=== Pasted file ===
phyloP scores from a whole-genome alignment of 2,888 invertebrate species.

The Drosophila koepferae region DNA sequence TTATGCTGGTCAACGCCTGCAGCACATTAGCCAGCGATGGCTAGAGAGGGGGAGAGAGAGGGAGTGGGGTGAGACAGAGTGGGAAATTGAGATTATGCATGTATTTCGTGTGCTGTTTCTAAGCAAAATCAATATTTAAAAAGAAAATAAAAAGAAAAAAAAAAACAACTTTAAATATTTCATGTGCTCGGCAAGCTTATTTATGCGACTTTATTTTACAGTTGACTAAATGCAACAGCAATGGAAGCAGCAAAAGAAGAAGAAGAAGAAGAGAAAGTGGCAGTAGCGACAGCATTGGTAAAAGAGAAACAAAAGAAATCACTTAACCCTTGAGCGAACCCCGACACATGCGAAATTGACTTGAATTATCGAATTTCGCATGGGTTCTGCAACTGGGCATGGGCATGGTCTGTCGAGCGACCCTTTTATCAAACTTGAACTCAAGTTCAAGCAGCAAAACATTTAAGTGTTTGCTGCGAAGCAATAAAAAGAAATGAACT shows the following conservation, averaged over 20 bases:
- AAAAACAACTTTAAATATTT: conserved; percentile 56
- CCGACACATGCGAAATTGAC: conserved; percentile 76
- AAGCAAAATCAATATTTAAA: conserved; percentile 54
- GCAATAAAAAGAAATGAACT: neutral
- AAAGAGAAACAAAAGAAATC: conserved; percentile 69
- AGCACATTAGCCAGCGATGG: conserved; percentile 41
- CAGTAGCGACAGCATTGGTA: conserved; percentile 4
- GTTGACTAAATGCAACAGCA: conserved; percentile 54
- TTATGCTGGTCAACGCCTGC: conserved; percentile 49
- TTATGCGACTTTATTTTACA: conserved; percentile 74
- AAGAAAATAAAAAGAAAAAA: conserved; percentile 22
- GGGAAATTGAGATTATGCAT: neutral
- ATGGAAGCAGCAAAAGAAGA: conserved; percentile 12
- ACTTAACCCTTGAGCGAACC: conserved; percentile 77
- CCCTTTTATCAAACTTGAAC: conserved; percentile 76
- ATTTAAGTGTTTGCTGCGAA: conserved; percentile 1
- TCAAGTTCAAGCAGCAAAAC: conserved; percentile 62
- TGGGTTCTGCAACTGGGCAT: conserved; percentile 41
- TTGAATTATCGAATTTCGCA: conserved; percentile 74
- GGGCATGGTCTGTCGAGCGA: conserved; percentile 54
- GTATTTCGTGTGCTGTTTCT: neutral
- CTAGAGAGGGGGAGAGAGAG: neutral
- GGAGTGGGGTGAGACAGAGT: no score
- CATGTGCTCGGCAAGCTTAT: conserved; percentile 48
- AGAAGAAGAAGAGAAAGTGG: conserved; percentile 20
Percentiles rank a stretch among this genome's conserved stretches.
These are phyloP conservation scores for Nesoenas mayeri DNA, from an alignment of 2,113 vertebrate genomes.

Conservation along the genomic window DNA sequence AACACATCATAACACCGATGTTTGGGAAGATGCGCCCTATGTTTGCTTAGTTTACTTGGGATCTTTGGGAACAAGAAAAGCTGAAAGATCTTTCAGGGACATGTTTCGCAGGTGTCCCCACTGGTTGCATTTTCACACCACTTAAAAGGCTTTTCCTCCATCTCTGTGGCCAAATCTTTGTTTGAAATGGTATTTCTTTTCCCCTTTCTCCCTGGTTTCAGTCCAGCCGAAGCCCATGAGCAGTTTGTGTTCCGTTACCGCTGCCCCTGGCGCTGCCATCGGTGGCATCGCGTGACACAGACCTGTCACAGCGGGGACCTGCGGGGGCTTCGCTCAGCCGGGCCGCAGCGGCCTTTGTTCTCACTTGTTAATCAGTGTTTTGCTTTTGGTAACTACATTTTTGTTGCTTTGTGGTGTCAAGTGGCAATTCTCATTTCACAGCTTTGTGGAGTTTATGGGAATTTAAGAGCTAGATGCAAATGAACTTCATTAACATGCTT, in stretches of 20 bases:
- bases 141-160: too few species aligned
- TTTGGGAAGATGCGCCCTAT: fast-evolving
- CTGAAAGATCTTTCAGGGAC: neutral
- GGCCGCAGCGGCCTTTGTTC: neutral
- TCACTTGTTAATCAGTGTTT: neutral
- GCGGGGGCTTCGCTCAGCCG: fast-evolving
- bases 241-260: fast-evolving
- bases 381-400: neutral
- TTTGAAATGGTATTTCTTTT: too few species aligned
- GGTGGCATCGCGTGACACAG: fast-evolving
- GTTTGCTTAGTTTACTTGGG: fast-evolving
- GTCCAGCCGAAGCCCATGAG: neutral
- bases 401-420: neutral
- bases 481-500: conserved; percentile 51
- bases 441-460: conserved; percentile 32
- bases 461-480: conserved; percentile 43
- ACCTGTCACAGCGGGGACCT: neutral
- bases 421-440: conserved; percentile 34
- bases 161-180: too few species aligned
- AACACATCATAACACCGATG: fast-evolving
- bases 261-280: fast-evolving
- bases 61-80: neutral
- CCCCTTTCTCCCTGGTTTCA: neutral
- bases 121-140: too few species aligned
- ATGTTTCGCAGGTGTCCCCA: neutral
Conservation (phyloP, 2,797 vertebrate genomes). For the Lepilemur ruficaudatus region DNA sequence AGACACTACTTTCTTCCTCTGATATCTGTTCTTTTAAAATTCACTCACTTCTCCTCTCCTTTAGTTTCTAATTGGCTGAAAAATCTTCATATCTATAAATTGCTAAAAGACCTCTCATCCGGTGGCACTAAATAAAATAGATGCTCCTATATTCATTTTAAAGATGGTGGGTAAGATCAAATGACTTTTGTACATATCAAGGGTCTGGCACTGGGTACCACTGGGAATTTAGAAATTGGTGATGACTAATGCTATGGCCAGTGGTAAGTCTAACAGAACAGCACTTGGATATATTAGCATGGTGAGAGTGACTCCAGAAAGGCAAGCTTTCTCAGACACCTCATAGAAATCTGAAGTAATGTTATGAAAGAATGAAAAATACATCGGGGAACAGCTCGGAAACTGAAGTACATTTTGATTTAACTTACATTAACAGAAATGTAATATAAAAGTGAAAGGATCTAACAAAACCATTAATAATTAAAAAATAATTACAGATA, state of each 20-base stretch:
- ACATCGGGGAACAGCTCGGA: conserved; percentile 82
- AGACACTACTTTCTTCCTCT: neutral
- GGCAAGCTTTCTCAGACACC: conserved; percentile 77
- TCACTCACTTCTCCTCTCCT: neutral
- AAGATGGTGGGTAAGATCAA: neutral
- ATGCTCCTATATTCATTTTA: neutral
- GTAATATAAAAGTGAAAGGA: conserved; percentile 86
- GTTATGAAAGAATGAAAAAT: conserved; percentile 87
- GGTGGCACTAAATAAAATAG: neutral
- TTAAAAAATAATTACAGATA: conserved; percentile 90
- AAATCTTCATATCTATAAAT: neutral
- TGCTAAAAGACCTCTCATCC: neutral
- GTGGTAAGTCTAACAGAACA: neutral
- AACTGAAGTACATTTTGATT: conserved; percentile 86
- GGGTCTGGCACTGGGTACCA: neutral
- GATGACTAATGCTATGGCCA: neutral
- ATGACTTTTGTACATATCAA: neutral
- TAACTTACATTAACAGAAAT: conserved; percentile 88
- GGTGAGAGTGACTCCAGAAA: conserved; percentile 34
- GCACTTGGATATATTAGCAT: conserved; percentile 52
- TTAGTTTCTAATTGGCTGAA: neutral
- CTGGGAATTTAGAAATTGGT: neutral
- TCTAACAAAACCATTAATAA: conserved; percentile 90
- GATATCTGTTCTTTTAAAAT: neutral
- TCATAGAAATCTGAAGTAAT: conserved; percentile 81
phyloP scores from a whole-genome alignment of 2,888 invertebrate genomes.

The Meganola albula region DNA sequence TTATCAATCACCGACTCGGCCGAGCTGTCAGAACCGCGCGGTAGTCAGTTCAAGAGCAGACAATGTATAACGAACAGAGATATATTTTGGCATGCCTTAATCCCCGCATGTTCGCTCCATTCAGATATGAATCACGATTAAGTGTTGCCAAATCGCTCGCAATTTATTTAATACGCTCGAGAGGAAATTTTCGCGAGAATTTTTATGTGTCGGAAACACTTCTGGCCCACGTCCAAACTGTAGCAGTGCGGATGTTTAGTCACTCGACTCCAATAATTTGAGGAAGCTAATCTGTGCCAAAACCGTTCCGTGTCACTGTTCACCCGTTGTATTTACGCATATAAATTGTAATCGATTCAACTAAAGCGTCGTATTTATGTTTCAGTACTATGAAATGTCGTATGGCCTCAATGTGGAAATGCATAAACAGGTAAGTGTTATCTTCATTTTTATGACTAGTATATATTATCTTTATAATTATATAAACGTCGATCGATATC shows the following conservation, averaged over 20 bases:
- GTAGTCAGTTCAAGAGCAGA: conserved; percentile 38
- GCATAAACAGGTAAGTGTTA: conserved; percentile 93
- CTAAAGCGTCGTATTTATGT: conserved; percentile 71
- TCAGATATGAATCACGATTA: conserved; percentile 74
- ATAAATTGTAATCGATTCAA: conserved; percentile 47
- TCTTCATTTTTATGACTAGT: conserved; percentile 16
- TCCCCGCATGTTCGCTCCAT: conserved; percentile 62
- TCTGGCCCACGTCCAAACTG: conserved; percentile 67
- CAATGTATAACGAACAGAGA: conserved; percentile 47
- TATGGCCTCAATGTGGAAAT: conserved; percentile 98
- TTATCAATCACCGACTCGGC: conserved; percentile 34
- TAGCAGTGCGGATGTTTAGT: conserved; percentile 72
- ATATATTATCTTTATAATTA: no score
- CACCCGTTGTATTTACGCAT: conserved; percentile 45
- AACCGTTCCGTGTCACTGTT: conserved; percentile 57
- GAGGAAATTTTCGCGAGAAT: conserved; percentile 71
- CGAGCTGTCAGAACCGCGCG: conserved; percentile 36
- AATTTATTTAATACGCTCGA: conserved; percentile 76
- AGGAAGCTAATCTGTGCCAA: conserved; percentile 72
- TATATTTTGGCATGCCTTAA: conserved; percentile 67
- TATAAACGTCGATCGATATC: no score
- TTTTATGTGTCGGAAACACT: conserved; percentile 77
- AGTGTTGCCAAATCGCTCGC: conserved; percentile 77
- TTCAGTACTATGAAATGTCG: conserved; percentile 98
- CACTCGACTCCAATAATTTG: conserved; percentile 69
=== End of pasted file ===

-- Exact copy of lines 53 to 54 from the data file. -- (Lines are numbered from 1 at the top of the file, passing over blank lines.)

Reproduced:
- CCCCTTTCTCCCTGGTTTCA: neutral
- bases 121-140: too few species aligned